The first book is called Postcards, and that’s what the poems were like. And Postcards has implicit in it, of course, the idea of location, which is something that’s continued for me obviously.  But the poems were all, not all, but I’ll say that the poems in that book, for the greatest part, were kind of closed cages. They did closure stuff. The poems began and ended. They were discrete, you know, in some ways, some fairly major ways I suppose. When the book was finished, when the book was published, it had seemed like…I’d been quite depressed actually. It seemed like a slack, easy book, and I wanted to do more. I wanted poetry to do more, to be more than the book that I just published. And so I didn’t write actually for a long time. And then I began again to write with, for me, more of my mind, or a different part of my mind. To write longer, more open-ended, more inquisitive pieces—pieces that didn’t have an ending in sight before I began writing them, poems I wasn’t sure how they were gonna end before I started writing them

AF: It seems the poems began to contain history.

CSG: The newer work, you mean?

AF: The newer work.

CSG: I think, ideally, what I’m trying to do is not to contain history but to traffic with history instead. But after doing that, after trying to not contain, after trying to traffic and be open-ended for a number of years, at some point in the 80s, I guess, I came to miss the lyric voice that I had pursued, I’d worked from in the first book, in the poems around that time, in the mid 70s, and I—oh, god, this is gonna sound terribly hokey—the place that I made for that voice was essays. And I began writing essays, and the essays maybe contained history. Dislocation contains history, perhaps more. I’m not sure if it contains history or not, but it certainly contains history much less problematically than Giscombe Road does. And the way that it contains history is with a very detailed lyric voice, alluding to very strongly, or trafficking again very strongly in the world adventures. You know, on this day I did this, my wife did this, our daughter did this. We were chased by a bear and all that.

AF: On the topic of history. In your later work what’s always coming up is names. To me they seem to be structures that obstruct history while also allowing it to come through.

CSG: Names do?

AF: Names do.

CSG: Oh, yeah. Names do that. It occurred to me at some point that the world is staked out by names. I had been a member of the American Name Society, which is a real society [laughs]. There is a magazine called Names which I have subscribed to off and on for last, you know, twenty years. It’s really about names, what stuff is named, names of restaurants, names of, uh… The number one insult to people of the Midwest, the bad name, you know what it is? Hoosier [laughs]. That’s the sort of stuff that Names traffics with. Yeah, the world is certainly staked out by names, and in obvious ways names tell stories: they’re a link with the past. All the Spanish names in California, you know, the names of famous people, the names of towns, that sort of stuff. Sure, it’s interesting… Well, as people used to say in cowboy movies, ‘Hey, pardner. What’s your handle?’ How’m I going to address you? They’re usefully utilitarian in that way. And, you know, what I’m certainly interested in, continue to be, is vehicles. Handled vehicles, you see the connection, right? How something is called. It’s a thing that is rather often below our notice. We think about getting from here to San Francisco; we don’t think about BART [Bay Area Rapid Transit], we don’t think about the train. I assume you came on BART? Ok, good. You know, BART interests me very much.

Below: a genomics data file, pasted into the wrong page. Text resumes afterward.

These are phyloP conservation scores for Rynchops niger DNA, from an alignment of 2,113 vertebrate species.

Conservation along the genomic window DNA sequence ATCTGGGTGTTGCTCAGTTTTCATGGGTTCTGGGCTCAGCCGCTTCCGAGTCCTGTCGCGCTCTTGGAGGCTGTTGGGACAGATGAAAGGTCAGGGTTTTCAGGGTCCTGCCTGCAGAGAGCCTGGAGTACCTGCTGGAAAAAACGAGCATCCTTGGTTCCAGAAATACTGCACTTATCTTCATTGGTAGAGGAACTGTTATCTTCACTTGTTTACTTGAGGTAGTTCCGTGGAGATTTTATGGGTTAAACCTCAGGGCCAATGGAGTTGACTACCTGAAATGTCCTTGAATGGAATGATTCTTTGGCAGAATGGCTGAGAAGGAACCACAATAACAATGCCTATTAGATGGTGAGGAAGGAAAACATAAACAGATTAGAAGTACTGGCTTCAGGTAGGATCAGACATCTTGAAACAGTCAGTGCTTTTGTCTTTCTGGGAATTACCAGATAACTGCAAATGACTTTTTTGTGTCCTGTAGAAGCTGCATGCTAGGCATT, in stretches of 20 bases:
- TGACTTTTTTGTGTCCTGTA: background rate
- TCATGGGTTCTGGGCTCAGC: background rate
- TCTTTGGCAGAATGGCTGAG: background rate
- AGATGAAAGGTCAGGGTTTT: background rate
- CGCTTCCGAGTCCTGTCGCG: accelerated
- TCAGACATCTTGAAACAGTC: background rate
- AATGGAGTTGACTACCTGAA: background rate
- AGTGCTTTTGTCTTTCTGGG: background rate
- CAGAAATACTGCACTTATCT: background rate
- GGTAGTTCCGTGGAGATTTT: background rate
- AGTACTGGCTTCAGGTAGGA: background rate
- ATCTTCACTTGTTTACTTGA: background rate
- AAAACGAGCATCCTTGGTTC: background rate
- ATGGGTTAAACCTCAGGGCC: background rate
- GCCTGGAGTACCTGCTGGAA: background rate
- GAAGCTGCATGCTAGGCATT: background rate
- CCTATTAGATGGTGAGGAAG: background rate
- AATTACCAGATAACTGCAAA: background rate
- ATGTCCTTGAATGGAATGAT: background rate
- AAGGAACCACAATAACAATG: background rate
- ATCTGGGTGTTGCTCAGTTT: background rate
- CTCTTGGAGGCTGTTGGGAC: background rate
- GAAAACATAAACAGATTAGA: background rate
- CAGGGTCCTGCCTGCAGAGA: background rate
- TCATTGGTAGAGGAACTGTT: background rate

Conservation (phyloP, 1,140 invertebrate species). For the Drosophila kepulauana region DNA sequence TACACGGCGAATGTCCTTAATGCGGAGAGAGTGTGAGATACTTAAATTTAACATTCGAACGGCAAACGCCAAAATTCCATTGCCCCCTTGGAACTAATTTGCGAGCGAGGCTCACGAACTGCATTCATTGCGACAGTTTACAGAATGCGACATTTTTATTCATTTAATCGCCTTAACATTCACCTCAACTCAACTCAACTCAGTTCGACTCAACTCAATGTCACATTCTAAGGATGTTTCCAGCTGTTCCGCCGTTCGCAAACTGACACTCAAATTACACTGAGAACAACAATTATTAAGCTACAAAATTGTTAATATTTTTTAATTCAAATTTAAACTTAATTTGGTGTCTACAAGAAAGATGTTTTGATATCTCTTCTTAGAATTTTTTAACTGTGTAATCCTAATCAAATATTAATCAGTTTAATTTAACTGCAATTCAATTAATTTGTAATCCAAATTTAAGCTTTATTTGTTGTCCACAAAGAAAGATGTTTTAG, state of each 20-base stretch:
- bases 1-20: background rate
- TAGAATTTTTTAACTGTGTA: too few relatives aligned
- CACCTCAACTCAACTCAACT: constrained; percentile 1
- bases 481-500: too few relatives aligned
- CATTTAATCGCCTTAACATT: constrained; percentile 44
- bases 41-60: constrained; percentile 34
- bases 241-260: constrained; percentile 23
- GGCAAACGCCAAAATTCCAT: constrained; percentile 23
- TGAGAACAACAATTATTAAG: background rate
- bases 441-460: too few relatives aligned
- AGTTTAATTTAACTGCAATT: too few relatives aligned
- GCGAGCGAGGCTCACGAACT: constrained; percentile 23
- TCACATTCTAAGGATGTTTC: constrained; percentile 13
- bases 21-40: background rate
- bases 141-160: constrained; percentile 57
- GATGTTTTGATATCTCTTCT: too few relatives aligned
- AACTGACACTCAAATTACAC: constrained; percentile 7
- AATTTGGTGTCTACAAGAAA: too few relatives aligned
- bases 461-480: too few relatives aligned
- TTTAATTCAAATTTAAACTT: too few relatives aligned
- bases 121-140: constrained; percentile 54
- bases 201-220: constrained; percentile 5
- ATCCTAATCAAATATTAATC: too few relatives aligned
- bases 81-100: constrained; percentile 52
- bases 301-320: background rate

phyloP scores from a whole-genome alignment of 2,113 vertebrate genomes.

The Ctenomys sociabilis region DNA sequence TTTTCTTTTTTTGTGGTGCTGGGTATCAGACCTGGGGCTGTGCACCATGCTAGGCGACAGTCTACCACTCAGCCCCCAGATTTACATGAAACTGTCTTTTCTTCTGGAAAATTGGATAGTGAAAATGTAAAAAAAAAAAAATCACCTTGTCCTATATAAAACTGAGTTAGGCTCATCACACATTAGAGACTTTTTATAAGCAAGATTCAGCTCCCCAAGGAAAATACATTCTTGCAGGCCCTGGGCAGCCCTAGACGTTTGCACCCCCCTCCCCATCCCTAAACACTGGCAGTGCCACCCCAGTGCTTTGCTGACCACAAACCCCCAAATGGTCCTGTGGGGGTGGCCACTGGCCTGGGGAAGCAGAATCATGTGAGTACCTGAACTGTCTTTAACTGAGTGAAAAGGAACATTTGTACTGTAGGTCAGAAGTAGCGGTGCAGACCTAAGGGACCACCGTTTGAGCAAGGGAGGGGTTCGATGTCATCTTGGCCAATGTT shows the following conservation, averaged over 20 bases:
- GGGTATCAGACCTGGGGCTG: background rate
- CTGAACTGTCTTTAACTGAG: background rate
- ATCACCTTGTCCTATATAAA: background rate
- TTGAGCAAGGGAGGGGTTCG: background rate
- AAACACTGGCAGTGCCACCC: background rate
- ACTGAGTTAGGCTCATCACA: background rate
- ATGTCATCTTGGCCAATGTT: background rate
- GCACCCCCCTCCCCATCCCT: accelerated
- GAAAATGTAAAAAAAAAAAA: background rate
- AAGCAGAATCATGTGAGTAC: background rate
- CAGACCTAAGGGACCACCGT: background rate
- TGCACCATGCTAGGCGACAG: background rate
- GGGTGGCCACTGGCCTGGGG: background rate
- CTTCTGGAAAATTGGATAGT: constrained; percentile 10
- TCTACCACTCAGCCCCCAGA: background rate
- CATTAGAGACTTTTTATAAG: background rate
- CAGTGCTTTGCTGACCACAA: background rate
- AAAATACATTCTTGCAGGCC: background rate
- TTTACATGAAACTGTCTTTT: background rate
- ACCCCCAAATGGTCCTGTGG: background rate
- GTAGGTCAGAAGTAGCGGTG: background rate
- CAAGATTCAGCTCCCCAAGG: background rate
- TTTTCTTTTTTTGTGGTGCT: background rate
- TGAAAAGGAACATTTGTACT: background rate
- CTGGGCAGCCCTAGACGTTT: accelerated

AF: Really?

CSG: Oh, hell yes! [laughs] What’s interesting about it is, one person is in charge of the train. One guy or one woman, interestingly, runs the train. And he or she at the stations will stick his head out the window, make sure that the doors are unobstructed. There’s a remote control device so that, once he ascertains that the doors are closed, there’re no obstructions. He can apparently press a button and the train will go forward without him being in the driving seat, you know, as it were. He’ll carry the remote back to the driving seat and sit down and pilot the train at that point, which is interesting to me, watching somebody look backwards as the train goes forward with the control stick in his hand. The idea that he’s got a clear track ahead of him and can afford to look backwards.

What else is interesting about BART? BART is interesting because it’s banal. It’s a vehicle, it’s a conveyance. But coming into Berkeley on BART from San Francisco, I’m struck at how much of an actual train BART is. There’s an incredible railroad sense that one gets on BART. Railroad Sense, by the way, is the name of the book I’m working on right now, kind of a prose book. You come into Berkeley on BART at the second or third story level of buildings, the longest street named for Martin Luther King. The same is true of Amtrak in Chicago or Philadelphia or other cities—and so forth. You come in, the elevated track is through a section of town where people of color live, very very often. And it comes in, you can kinda look into people’s windows. You can on BART if you’re interested in doing that, so for those reasons BART is of great interest to me. I can go on about BART if you want to.